I'm continuing along with my plan to build an application on the Facebook platform. So far I've made a couple of decisions about the technology I'll use. So far I’ve decided
The application will be built on Amazon's Simple Storage Service (S3) and Elastic Compute Cloud (EC2) services for two reasons. The first is that it seems to be the cheapest solution out there for application hosting which can deal with large swings of traffic (if necessary). The second is that I’d like to learn about Amazon’s hosting platform and there’s no better way to learn than actually writing code.
The application will be built on the LAMP stack because it seems there are a lot more high quality, cheap or free tools for building online services available for that platform than the WISC platform.
It will use a Web application development framework that enables rapid Web development which is designed for the Web as opposed to having some HTTP related features being bolted on.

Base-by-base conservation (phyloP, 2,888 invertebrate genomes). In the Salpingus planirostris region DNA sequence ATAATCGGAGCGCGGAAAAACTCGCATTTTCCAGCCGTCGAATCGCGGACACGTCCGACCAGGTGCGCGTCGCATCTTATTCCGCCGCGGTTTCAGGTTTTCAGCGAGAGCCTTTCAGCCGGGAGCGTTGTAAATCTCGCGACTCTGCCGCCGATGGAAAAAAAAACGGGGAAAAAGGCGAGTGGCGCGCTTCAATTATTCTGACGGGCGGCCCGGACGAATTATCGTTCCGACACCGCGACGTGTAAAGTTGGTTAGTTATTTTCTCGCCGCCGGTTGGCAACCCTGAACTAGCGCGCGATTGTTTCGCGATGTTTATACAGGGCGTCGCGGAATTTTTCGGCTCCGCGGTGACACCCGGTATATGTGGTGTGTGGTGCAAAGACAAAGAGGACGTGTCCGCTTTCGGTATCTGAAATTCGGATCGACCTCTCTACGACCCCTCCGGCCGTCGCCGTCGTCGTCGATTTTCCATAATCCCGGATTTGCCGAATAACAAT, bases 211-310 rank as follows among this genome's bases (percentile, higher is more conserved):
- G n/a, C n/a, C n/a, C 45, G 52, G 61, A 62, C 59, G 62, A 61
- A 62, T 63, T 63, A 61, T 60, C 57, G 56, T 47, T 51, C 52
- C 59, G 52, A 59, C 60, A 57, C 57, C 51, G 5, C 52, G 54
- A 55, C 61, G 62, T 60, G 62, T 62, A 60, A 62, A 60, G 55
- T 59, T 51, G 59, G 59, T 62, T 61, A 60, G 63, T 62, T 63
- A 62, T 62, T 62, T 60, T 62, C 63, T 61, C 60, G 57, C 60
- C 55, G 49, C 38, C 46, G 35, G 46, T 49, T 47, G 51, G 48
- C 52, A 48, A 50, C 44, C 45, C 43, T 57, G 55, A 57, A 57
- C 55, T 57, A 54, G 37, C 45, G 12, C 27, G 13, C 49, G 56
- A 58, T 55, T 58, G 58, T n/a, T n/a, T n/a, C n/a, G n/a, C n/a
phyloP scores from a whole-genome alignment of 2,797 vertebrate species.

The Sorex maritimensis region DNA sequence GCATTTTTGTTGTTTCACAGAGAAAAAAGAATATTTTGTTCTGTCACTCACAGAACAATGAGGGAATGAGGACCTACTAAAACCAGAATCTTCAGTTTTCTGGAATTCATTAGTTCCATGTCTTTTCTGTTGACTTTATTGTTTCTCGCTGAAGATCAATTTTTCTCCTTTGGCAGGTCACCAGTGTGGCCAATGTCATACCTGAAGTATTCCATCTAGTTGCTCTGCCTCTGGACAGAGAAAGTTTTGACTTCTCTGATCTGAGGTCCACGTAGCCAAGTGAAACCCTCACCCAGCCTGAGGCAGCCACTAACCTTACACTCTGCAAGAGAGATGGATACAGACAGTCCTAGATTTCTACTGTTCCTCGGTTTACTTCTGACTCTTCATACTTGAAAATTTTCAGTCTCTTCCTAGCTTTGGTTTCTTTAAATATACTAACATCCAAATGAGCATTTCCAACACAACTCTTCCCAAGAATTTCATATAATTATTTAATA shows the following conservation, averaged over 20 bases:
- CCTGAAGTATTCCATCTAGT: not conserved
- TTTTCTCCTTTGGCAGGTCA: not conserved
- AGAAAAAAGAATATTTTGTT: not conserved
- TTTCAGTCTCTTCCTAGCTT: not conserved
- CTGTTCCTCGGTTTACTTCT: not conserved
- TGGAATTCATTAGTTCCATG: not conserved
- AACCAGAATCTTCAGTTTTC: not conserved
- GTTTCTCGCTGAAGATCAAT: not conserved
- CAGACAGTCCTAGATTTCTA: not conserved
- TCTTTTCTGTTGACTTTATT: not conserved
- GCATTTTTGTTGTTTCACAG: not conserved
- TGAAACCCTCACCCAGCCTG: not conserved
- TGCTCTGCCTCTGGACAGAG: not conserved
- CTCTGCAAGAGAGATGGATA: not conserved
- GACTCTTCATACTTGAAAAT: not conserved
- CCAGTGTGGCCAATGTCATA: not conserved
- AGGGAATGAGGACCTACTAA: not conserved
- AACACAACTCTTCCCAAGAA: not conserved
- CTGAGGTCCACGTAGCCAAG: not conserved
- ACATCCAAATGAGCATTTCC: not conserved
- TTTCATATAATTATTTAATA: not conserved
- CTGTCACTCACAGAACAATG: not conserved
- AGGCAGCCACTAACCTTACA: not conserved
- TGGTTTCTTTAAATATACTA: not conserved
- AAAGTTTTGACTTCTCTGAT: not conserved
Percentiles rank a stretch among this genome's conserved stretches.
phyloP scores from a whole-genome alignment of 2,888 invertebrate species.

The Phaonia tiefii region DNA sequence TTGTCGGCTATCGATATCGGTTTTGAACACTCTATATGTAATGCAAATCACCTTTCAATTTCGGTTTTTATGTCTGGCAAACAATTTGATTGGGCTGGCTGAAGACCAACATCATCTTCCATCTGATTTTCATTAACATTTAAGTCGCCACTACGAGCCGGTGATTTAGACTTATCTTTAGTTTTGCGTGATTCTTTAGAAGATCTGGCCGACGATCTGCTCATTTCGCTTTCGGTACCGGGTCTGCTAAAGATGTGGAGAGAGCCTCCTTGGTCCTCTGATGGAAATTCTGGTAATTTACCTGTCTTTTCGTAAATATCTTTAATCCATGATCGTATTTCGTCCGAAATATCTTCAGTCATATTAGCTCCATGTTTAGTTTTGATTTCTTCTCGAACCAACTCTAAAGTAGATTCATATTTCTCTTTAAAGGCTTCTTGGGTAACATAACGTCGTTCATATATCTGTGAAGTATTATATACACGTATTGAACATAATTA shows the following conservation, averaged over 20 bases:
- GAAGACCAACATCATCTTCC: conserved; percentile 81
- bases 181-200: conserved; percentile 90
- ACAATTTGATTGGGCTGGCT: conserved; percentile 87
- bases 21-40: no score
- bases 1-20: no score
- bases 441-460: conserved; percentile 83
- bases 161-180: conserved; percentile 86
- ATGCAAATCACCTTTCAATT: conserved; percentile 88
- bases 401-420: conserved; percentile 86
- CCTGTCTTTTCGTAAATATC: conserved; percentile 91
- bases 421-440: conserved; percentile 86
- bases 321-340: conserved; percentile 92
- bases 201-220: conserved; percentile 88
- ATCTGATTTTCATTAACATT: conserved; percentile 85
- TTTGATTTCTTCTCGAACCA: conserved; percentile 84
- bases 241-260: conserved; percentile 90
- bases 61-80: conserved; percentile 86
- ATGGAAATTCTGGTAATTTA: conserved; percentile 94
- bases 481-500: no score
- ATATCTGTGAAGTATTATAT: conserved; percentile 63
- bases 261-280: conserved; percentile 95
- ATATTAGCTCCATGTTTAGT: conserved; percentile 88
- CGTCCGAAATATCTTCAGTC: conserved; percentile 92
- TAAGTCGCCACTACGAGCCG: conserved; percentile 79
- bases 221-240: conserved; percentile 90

From looking around the Web, it seems there are two language/web framework combinations that can fit the bill; Django which uses the Python programming language and Rails which uses the Ruby programming language. I haven’t done much investigation yet but so far it seems I’m leaning towards Python/Django for a number of reason
- There doesn’t seem to be a tutorial as comprehensive as Dive Into Python for Ruby.
- It’ll be easier to transfer Python programming skills to development with the .NET Framework since IronPython is now quite mature while IronRuby doesn’t seem to have gotten out of the prototype phase.
- I've read a lot of rants on the Web that indicate that Rails treats referential integrity within the database (i.e. foreign keys) as a second class citizen. See posts like I gave up on referential integrity, Are Foreign Keys Worth Your Time? and Rails' Ridiculous Restrictions, a Rant. On the other hand, Django seems to have built-in support for foreign keys.
I understand these aren’t the only criteria one should use when comparing Web application frameworks and there is a good rundown in Sam Newman's A comparison of Django with Rails. However these are the criteria that are important to me and it looks like it’s Python and Django for me. Unless someone out there has any other points I failed to consider?
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